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Theater | Theater Review

Green 'Alien' Navigates New Life on Earth

November 09, 2000|JANA J. MONJI | SPECIAL TO THE TIMES

It isn't easy being green. But in Stuart Spencer's gentle comedy "Resident Alien," produced by the Quantum Theatre Company at the Whitmore-Lindley Theatre, one such hued being finds bad bar lighting and dark nights can disguise this "race" issue, at least for a time.

Spencer's theme of two misfits misplaced in the universe isn't really original--one character even mentions a certain "Star Trek" episode with the same basic plot. The self-denigrating humor can also be seen in director Eric Baldwin's set design, which leans toward the hokey (the faux wood paneling isn't meant to look real).

What makes this alien outing a whimsical evening of entertainment is Troy Blendell's extraterrestrial. He's pale green with a puckish sense of humor and a slight sense of smugness. He may be a lowly busboy, but his people have mastered intergalactic travel.

This friendly alien goes AWOL, when his ship abducts young Billy (Timothy Mittel). Billy's father, Michael (Michael Ordona), the small-town intellectual oddball, witnesses the abduction and grudgingly befriends this E.T. Michael's ex-wife, the domineering Priscilla (Melanie Hermann), doesn't believe Michael's story. Her husband, good old boy Ray (David Rutter), humors her so that he won't have to cancel his fishing trip.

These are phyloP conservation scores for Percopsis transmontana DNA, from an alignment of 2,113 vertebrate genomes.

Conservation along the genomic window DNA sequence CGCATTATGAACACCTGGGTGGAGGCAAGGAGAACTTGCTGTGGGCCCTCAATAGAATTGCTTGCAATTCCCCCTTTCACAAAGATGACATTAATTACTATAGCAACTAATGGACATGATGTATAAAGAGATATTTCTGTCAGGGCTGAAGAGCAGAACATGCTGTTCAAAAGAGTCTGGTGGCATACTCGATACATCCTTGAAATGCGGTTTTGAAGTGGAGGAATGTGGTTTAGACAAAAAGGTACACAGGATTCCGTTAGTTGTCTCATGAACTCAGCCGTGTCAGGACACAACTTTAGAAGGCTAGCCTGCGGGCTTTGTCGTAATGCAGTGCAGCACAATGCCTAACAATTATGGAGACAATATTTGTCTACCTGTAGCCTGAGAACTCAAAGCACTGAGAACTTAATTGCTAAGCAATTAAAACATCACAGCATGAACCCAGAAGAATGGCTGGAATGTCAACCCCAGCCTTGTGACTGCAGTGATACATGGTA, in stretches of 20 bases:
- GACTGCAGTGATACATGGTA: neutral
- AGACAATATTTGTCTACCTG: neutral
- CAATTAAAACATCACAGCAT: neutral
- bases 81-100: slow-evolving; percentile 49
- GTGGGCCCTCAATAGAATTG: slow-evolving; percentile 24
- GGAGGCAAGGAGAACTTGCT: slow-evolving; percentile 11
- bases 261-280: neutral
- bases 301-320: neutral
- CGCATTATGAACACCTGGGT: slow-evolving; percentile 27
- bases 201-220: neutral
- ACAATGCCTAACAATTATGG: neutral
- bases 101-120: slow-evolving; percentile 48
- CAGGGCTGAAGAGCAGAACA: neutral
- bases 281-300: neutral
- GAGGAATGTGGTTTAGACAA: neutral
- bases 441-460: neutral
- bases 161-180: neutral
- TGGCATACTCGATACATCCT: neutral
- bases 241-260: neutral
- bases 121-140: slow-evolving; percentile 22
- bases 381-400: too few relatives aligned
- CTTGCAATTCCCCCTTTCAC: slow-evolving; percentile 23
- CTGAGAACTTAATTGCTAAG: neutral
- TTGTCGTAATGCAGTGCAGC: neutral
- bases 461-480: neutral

Baldwin's direction could use more snap to move this somewhat predictable tale along. Hermann's strident, worried mother easily softens under the calming influence of the alien. Spencer's script insinuates that she just needed the right man, and he doesn't even have to be human.

Though the script tends to meander--which Baldwin's leisurely pace amplifies--Blendell's sweetly smiling, bemused alien helps lift this earthbound vehicle.

* "Resident Alien," Whitmore-Lindley Theatre, 11006 Magnolia Blvd., North Hollywood. Thursdays-Saturdays, 8 p.m.; Sundays, 7 p.m. Ends Dec. 10. $10-$12. (818) 902-0588. Running time: 2 hours.

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